U.S. cyber security firm Cloudflare on Monday said it would terminate online message board 8chan as a customer after a gunman used the messaging forum prior to killing 20 people at a Walmart store in El Paso, Texas on Saturday. The website went offline Monday as a result of Cloudflare's termination of support for the site.
The gunman is believed to have posted a four-page statement on 8chan, and called the Walmart attack "a response to the Hispanic invasion of Texas".
Fredrick Brennan, who founded 8chan in 2013, told the Washington Post, “Once again, a terrorist used 8chan to spread his message as he knew people would save it and spread it. The board is a receptive audience for domestic terrorists.”
Police in the Philippines, where 8chan is hosted, told Reuters they were investigating the messaging board but were unable to give details, such as when the inquiry began and what prompted it.
The suspect was officially identified as a 21-year-old white male from Allen, Texas, a Dallas suburb about 650 miles (1,046 km) east of El Paso, which lies along the Rio Grande, across the U.S.-Mexico border from Ciudad Juarez. Citing law enforcement officials, media named the suspect as Patrick Crusius.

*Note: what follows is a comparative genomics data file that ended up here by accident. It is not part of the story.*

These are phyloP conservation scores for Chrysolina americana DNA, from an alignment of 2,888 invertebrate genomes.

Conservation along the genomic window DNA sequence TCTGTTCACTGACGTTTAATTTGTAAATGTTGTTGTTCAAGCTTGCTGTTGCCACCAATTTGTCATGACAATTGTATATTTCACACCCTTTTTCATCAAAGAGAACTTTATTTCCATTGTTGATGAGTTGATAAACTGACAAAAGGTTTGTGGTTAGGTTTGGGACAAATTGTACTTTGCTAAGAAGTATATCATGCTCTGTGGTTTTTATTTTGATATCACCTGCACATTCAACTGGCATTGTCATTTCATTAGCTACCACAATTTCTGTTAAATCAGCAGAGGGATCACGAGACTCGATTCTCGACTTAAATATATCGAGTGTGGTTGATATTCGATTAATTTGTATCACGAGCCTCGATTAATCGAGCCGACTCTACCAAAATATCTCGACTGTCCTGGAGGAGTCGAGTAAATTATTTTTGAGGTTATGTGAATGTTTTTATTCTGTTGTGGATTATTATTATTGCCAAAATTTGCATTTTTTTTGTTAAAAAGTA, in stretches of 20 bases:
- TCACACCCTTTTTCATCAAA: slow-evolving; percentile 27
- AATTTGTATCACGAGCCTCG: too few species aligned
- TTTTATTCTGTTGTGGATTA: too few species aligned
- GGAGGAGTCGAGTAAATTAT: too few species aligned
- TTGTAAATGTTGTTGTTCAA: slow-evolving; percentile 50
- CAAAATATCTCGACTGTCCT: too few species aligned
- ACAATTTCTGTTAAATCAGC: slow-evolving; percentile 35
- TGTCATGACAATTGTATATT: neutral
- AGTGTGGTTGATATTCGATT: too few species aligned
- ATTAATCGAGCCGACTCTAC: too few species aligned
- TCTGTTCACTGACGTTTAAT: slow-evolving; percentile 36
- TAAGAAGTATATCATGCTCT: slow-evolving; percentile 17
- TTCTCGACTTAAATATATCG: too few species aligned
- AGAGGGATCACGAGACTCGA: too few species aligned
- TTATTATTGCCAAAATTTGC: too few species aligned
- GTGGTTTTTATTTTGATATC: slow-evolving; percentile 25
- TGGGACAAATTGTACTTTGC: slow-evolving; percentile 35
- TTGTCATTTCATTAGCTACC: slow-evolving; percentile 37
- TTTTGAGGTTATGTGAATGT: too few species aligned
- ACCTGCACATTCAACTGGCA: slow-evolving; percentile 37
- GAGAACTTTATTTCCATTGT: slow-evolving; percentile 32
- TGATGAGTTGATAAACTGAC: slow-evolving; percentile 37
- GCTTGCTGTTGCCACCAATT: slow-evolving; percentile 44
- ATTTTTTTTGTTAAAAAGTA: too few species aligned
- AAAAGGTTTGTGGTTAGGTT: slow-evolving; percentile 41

The suspect's post on 8chan expressed support for the gunman who killed 51 people at two mosques in Christchurch, New Zealand, in March.
"We just sent a notice that we are terminating 8chan as a customer effective at midnight tonight Pacific Time," Cloudflare Chief Executive Matthew Prince said in a blog a post.
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"Based on evidence we've seen, it appears that he (gunman)posted a screed to the site immediately before beginning his terrifying attack."
Prince's blog added that while 8chan did not violate the law by not moderating the "hate-filled" content posted by users, it had "created an environment that revels in violating its spirit".